Encyclopedia of Educational Philosophy and Theory

Living Edition
| Editors: Michael A. Peters

Aesthetic Education: Anglo-American and German Perspectives

  • Alexandra Kertz-WelzelEmail author
Living reference work entry
DOI: https://doi.org/10.1007/978-981-287-532-7_678-1

Introduction

When the French revolution turned from a movement intended to free people into a regime of terror, the German writer Friedrich Schiller (1759–1805) was wondering how this was possible. He considered one important reason to be the fact that people were not prepared to have power and to use it in the best interest of all. They were rather driven by emotions and prejudices which overpowered balanced reasoning. For Schiller, there was only one solution to this problem: to find a way for balancing people’s inner drives and to “humanize” them. The arts offer this opportunity in terms of aesthetic education. In his Letters on the Aesthetic Education of Man (Briefe ueber die aesthetische Erziehung des Menschen), written between 1793 and 1795, Schiller presents his famous concept of aesthetic education as a way of humanizing people through the arts. Until today, this concept has been an important point of reference for various approaches of education through the arts.

This article...

This is a preview of subscription content, log in to check access.

References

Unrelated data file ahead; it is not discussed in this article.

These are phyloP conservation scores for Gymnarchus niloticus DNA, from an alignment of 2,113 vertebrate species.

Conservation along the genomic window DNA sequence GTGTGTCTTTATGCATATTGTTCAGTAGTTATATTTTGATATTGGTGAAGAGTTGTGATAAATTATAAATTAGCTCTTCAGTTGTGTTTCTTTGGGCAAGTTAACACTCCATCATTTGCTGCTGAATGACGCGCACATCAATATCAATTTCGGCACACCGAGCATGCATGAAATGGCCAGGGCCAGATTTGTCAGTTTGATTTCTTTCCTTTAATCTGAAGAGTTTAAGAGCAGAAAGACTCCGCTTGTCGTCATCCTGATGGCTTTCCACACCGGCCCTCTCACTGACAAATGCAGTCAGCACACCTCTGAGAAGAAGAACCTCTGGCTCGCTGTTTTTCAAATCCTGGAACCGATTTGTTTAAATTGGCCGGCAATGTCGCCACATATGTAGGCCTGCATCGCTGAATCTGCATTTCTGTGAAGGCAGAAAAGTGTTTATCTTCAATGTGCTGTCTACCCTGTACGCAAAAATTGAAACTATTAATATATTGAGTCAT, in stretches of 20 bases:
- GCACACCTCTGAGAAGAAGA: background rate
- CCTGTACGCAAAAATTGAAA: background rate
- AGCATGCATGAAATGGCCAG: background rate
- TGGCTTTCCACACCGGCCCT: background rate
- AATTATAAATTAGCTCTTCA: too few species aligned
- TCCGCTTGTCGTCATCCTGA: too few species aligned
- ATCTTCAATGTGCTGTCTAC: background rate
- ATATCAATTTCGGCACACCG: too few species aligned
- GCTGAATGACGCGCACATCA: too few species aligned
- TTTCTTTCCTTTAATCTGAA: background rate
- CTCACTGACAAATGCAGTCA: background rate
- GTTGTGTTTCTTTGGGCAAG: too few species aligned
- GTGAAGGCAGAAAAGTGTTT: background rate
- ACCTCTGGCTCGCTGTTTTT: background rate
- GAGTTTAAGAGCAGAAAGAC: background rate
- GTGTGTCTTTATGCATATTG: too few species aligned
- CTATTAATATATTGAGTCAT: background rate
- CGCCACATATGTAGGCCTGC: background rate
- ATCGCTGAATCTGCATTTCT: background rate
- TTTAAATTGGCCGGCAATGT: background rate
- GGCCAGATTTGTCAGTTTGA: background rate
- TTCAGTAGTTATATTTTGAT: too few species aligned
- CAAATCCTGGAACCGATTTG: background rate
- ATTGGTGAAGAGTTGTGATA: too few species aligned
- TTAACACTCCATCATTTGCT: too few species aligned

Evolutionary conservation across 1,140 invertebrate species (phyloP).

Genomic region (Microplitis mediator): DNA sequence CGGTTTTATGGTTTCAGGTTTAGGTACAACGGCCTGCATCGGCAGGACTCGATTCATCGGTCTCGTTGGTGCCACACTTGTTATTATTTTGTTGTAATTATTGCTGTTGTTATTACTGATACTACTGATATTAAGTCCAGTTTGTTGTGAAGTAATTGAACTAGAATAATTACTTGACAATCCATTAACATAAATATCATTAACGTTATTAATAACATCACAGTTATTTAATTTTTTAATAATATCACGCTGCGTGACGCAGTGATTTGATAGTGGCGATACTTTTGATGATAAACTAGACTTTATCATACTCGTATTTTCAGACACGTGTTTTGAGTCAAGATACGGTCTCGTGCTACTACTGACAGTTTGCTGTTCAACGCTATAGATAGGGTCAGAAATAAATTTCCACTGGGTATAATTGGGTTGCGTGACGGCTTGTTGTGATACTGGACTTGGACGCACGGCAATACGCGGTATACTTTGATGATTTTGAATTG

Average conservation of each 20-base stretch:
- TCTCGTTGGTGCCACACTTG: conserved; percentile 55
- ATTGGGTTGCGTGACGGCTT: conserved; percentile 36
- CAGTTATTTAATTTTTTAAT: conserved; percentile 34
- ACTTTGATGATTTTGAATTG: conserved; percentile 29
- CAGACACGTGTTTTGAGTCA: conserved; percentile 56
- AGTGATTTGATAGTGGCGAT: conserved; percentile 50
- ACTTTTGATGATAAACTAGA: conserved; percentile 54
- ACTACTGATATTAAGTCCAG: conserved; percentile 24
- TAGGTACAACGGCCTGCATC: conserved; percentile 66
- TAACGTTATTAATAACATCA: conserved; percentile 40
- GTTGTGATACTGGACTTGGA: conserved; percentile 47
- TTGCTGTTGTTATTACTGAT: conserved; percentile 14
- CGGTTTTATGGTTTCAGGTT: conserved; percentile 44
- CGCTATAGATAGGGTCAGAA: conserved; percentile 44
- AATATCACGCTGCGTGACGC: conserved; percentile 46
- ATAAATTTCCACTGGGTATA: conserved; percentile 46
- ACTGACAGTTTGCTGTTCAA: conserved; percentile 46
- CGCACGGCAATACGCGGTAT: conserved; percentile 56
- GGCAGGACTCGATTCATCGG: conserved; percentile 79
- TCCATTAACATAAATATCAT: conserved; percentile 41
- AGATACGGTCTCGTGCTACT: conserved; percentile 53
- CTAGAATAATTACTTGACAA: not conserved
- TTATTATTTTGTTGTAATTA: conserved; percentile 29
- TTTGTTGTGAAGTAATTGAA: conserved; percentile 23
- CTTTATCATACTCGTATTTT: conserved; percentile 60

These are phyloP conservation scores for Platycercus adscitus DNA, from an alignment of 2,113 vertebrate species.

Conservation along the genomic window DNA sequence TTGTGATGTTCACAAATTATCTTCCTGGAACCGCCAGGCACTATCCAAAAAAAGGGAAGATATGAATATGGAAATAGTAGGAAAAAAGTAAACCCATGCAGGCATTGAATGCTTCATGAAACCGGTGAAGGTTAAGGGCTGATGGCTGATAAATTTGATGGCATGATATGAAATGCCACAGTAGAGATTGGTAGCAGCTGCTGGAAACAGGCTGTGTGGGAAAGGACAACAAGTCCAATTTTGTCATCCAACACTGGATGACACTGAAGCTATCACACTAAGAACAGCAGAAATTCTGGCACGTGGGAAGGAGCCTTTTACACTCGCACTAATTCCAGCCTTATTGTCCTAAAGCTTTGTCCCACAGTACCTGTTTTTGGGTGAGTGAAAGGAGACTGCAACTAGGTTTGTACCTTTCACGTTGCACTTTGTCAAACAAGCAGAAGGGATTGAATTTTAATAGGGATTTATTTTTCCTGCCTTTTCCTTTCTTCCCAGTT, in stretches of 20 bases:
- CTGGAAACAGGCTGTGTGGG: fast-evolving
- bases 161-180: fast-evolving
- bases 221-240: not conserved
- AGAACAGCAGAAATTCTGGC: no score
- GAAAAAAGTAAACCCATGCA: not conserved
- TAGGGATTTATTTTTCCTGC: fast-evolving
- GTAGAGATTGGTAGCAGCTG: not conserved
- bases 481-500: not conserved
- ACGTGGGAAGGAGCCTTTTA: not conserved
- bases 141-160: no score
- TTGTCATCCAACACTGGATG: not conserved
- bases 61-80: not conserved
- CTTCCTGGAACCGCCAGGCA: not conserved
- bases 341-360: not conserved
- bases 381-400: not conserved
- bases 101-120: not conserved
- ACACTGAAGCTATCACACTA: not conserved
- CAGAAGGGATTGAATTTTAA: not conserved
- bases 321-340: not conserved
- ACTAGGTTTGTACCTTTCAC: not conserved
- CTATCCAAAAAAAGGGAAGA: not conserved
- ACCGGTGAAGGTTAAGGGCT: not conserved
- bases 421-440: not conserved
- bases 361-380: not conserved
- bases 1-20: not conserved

1. Elliott, D. (1995). Music matters: a new philosophy of music education. New York: Oxford University Press.Google Scholar
  2. Greene, M. (2001). Variations on a blue guitar: Lincoln Center Institute lectures on aesthetic education. New York: Teachers College Press.Google Scholar
  3. Kaiser, H. J. (1993). Zur Entstehung und Erscheinungsform aesthetischer Erfahrung. In H. J. Kaiser, E. Nolte, & M. Roske (Eds.), Vom paedagogischen Umgang mit Musik (pp. 161–176). Mainz: Schott.Google Scholar
  4. Kertz-Welzel, A. (2005). In search of the sense and the sense: Aesthetic education in Germany and the United States. Journal of Aesthetic Education, 39(3), 102–112.CrossRefGoogle Scholar
  5. Langer, S. (1957). Philosophy in a new key. New York: New American Library.Google Scholar
  6. Leonhard, C. (1953). Music education – Aesthetic education. Education, 74, 23–26.Google Scholar
  7. Mark, M. (1988). Aesthetics and utility reconciled: The importance to society of education in music. In J. T. Gates (Ed.), Music education in the United States: Contemporary issues (pp. 111–129). Tuscaloosa: University of Alabama Press.Google Scholar
  8. McCarthy, M., & Goble, S. (2002). Music education philosophy: Changing times. Music Educators Journal, 89(1), 19–26.CrossRefGoogle Scholar
  9. Reimer, B. (1970). A philosophy of music education. Englewood-Cliffs: Prentice-Hall.Google Scholar
  10. Rolle, C. (1999). Musikalisch-aesthetische Bildung. Kassel: Bosse.Google Scholar
  11. Schiller, F. (1967). On the aesthetic education of man. Edited and translated by E. Wilkonson & L.A. Willoughby. Oxford: Clarendon Press.Google Scholar
  12. Seel, M. (1996). Eine Aesthetik der Natur. Frankfurt: Suhrkamp.Google Scholar

Copyright information

© Springer Nature Singapore Pte Ltd. 2019

Authors and Affiliations

  1. 1.Institute of Music EducationLudwig-Maximilians-UniversitaetMunichGermany

Section editors and affiliations

  • Leonard Tan

There are no affiliations available